The G-forces in mood swings among Mariners fans at midseason are increasing. You can spot a Mariners fan from distance: Flattened features and peeled-back lips. The hat, of course, was long ago blown off.
After losing six games in a row, the Mariners won seven of nine before losing all three games in Houston this week. So much for the recent uptick, inspired by a four-game sweep of the Baltimore Orioles, leaders of the American League East who had at the time MLB’s fourth-best record.
Sweeps happen to good teams such as Baltimore at a rate similar to Donald Trump constructing a sentence subject-verb-object. So the rarity of the feat — the Mariners hadn’t swept a four-game series since 2012 — overshadowed a woeful 2-8 road trip that evoked the standard baseball pessimism that is part of the June gloom hereabouts.
But let’s set aside the whipsaw of daily wins and losses and consider something that likely will influence the baseball summer and the future in a way Mariners fans haven’t experienced in almost a quarter century — a change in franchise ownership.
The baseball focus on the player moves made by new general manager Jerry Dipoto and his rookie manager, Scott Servais, to get to 43-42 and the edge of contention, has been so intense that it has obscured a more fundamental change.
Pending the expected rubber-stamp approval from MLB owners in a quarterly meeting in early August, billionaire John Stanton, leader of a 16-person group of his fellow minority owners, will replace Howard Lincoln as CEO.
At his lone public appearance so far, an introductory press conference April 8, Stanton, Seattle-born and Bellevue-raised, made an unequivocal declaration that has not been heard from the primary baseball owner in Seattle in the team’s 40 years.
“The No. 1 goal of this ownership group is to win a World Series,” he said. “We want to win a World Series here in Seattle and have a celebration of that event.
“I think it’s time we have that accomplishment.’’
Seems a simple enough statement. Jeez, has it been avoided.
Since 1992, the Mariners have been owned either by Nintendo billionaire Hiroshi Yamauchi of Japan, who never saw the team play in person, or his estate’s designated successor, Nintendo of America, which cared little about baseball operations except for equity appreciation. A World Series was a gauzy fantasy, not a part of the plan.
Since 1999, Lincoln, a corporate lawyer with no experience in sports or retail, has represented Nintendo’s 55 percent majority interest as CEO. His prime directive? Bottom-line success.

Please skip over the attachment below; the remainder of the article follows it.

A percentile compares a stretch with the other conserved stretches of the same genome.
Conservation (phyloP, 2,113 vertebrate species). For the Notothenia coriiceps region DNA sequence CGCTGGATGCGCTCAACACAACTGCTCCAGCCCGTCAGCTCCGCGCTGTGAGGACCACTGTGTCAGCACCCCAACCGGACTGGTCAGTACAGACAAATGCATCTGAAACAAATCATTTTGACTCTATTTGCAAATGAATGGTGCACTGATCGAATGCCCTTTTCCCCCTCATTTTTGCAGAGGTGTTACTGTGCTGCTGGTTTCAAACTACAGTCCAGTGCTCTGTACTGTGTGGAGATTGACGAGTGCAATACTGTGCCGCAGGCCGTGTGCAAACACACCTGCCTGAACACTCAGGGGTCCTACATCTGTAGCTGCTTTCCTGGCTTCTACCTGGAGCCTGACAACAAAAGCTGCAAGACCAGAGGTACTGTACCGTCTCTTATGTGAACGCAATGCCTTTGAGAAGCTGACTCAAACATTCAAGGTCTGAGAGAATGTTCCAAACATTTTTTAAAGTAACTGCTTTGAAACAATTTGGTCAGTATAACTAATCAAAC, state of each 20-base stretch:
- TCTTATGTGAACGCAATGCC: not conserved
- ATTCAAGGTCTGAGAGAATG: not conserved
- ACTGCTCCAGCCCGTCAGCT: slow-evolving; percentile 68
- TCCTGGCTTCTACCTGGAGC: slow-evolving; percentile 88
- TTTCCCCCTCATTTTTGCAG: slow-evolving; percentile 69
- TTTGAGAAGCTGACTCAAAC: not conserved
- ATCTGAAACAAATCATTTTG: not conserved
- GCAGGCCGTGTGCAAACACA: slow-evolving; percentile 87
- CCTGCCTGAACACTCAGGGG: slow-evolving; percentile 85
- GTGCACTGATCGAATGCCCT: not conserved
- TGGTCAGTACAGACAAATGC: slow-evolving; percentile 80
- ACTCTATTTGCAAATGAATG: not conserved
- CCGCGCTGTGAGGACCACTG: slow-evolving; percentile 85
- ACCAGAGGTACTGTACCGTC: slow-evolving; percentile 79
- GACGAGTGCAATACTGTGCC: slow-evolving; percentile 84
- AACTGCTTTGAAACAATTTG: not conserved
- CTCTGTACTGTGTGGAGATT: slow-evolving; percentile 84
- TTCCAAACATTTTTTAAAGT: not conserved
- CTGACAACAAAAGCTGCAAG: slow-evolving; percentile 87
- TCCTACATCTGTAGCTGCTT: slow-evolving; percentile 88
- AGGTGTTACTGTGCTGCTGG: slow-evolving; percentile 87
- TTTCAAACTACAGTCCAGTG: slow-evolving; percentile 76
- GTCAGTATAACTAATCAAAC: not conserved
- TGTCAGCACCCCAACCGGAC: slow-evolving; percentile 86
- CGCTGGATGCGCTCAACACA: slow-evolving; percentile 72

It worked — the Mariners and their giant regional monopoly were valued by Forbes at an estimated $1.4 billion (the club was purchased for $100 million), eighth-highest in baseball. Stanton’s group cashed out 90 percent of Nintendo’s shares for about $640 million.
But business success has not produced baseball success. Not only have the Mariners been absent from the playoffs 15 years, longer than any team, they have been the community’s touchstone for futility jokes and a deep second in civic sports passion to the successful Seahawks. They invited further scorn from many for five years of strident opposition to Chris Hansen’s plan to bring back the NBA with a new arena in Sodo next to Safeco Field.
Stanton has been a part owner since 2000, when he purchased the shares of John McCaw of McCaw Cellular, where Stanton first came to prosperity. Stanton has heard the jokes, lamented Lincoln’s missteps, chafed at the futility and yearned to grab hold of the team and run it.
It’s his time.
He has two sons who played college baseball. He’s part owner of two teams in the West Coast League, a senior collegiate summer league. He’s part owner of the Bellevue Baseball Club, a select team for middle-school aspirants. He’s spent a 15-year apprenticeship learning the closed-door secrets of major-league ownership.
In terms of intense baseball biography, a more opposite profile to Nintendo could not be written.
But passion doesn’t necessarily translate to success. Nor does immense wealth. But if the company goal is as Stanton stated, love and money will get everyone there more quickly.
Which brings us to the drama of this month. Aug. 1 is baseball’s annual trade deadline, before which contenders load up on veteran talent from teams that have washed out. Stanton is not officially in charge until approved, but it’s hard to imagine Lincoln insisting on making the final call on trades with which the Stanton regime must live.
The Mariners under Lincoln historically have been reticent to make midseason trades, fearing the risk more than embracing the reward. It’s not a terrible strategy. More recently the Mariners have taken modest steps to minimal gains.
But to contend this year — and Mariners want to, because the clock ticks louder on the careers of Nelson Cruz, 36, and Robinson Cano, 34 in October — the Mariners clearly need another veteran starting pitcher, and perhaps a veteran reliever. A quality left fielder would be helpful, although Seth Smith and Franklin Gutierrez provide a solid platoon for the rest of the season.
Stanton has to be reasonably pleased with the early results under Dipoto and Servais, who inherited a roster unwieldy for its home park and a remarkably bereft farm system. Attendance at Safeco for a roster of many strangers is up about 400 a game to a 27,449 average.
One way to look upon the pending crossroad is that the Mariners around the end of the month will pick up a most valuable person — a committed, wealthy, knowledgeable local owner, a franchise first.
Since even he gets only one chance to make a good first impression, the opportunity is upon Stanton to acquire a premium player most valuable to a postseason run.
Urgency is often a splendid way to convey sincerity of conviction.
Art Thiel is co-founder of sportspressnw.com